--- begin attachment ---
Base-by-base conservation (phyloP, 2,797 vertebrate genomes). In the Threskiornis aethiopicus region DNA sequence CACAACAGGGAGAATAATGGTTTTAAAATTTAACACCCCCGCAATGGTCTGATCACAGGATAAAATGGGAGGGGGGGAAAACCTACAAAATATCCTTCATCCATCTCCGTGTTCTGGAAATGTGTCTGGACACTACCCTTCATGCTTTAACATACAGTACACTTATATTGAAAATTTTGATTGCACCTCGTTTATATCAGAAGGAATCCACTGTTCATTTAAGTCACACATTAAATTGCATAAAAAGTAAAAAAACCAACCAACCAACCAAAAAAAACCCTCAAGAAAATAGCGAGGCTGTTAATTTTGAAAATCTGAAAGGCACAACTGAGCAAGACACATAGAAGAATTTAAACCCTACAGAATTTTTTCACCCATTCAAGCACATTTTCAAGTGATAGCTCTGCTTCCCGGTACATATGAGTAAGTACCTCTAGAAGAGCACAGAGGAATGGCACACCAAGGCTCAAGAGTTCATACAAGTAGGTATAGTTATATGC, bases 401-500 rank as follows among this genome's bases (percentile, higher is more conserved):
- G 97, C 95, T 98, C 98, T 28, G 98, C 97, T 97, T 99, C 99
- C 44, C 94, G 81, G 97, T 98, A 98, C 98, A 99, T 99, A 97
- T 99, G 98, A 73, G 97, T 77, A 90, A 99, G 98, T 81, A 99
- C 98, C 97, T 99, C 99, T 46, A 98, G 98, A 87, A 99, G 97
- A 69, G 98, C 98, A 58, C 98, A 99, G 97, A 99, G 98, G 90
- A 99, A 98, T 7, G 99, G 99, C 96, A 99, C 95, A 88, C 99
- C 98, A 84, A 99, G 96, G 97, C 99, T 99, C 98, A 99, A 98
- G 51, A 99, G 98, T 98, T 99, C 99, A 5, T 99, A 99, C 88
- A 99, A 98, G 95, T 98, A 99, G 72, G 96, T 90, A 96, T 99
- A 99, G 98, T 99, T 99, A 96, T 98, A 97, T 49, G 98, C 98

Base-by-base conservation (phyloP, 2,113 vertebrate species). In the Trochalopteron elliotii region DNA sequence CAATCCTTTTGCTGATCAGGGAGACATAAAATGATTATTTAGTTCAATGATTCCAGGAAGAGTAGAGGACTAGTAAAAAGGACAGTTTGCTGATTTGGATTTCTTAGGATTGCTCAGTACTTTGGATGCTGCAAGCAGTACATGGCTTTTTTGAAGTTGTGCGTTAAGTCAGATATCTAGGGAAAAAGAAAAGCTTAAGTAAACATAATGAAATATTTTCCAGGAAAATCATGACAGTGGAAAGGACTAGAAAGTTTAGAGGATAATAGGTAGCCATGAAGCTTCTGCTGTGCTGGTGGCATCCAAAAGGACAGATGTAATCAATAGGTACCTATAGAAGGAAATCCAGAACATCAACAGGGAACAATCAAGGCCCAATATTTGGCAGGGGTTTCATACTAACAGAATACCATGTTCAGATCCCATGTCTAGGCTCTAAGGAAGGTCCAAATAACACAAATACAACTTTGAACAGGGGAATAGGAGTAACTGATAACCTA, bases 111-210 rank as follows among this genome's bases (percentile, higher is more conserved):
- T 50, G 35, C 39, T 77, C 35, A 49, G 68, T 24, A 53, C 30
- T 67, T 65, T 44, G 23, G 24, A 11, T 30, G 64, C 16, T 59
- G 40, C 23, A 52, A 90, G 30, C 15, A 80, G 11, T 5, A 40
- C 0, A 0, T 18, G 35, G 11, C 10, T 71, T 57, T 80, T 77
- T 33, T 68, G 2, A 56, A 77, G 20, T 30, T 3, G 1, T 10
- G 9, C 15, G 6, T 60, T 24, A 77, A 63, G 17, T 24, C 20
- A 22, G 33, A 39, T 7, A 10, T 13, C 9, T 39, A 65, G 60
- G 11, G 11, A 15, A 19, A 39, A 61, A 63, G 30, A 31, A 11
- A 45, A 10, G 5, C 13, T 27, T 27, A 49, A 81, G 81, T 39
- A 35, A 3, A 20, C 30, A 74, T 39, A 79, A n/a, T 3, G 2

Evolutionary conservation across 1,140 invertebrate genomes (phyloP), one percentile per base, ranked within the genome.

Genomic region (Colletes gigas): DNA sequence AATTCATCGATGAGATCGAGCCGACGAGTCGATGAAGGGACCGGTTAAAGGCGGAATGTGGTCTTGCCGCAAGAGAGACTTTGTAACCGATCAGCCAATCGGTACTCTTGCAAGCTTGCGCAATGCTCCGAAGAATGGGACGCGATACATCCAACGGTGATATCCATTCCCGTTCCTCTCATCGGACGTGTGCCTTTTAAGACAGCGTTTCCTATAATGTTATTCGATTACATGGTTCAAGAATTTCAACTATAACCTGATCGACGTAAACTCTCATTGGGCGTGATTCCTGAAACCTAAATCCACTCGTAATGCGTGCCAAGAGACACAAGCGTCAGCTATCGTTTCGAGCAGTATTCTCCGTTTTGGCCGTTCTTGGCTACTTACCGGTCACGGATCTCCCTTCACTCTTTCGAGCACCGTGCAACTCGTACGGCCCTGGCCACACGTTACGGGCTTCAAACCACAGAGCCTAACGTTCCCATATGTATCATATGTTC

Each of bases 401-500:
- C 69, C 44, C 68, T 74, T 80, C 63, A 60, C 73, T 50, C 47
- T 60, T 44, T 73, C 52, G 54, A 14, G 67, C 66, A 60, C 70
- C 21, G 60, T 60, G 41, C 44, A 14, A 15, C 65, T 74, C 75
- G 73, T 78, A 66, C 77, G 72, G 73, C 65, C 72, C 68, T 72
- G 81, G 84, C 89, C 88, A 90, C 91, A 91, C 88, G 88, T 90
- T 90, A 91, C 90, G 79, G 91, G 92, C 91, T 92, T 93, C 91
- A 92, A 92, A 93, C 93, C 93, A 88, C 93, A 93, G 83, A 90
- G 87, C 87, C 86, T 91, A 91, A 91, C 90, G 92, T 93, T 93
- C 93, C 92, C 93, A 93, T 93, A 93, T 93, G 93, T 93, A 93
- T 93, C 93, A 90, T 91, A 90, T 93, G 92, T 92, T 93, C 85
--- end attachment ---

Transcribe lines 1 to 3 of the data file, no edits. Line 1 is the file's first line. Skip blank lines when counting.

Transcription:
Base-by-base conservation (phyloP, 2,797 vertebrate genomes). In the Threskiornis aethiopicus region DNA sequence CACAACAGGGAGAATAATGGTTTTAAAATTTAACACCCCCGCAATGGTCTGATCACAGGATAAAATGGGAGGGGGGGAAAACCTACAAAATATCCTTCATCCATCTCCGTGTTCTGGAAATGTGTCTGGACACTACCCTTCATGCTTTAACATACAGTACACTTATATTGAAAATTTTGATTGCACCTCGTTTATATCAGAAGGAATCCACTGTTCATTTAAGTCACACATTAAATTGCATAAAAAGTAAAAAAACCAACCAACCAACCAAAAAAAACCCTCAAGAAAATAGCGAGGCTGTTAATTTTGAAAATCTGAAAGGCACAACTGAGCAAGACACATAGAAGAATTTAAACCCTACAGAATTTTTTCACCCATTCAAGCACATTTTCAAGTGATAGCTCTGCTTCCCGGTACATATGAGTAAGTACCTCTAGAAGAGCACAGAGGAATGGCACACCAAGGCTCAAGAGTTCATACAAGTAGGTATAGTTATATGC, bases 401-500 rank as follows among this genome's bases (percentile, higher is more conserved):
- G 97, C 95, T 98, C 98, T 28, G 98, C 97, T 97, T 99, C 99
- C 44, C 94, G 81, G 97, T 98, A 98, C 98, A 99, T 99, A 97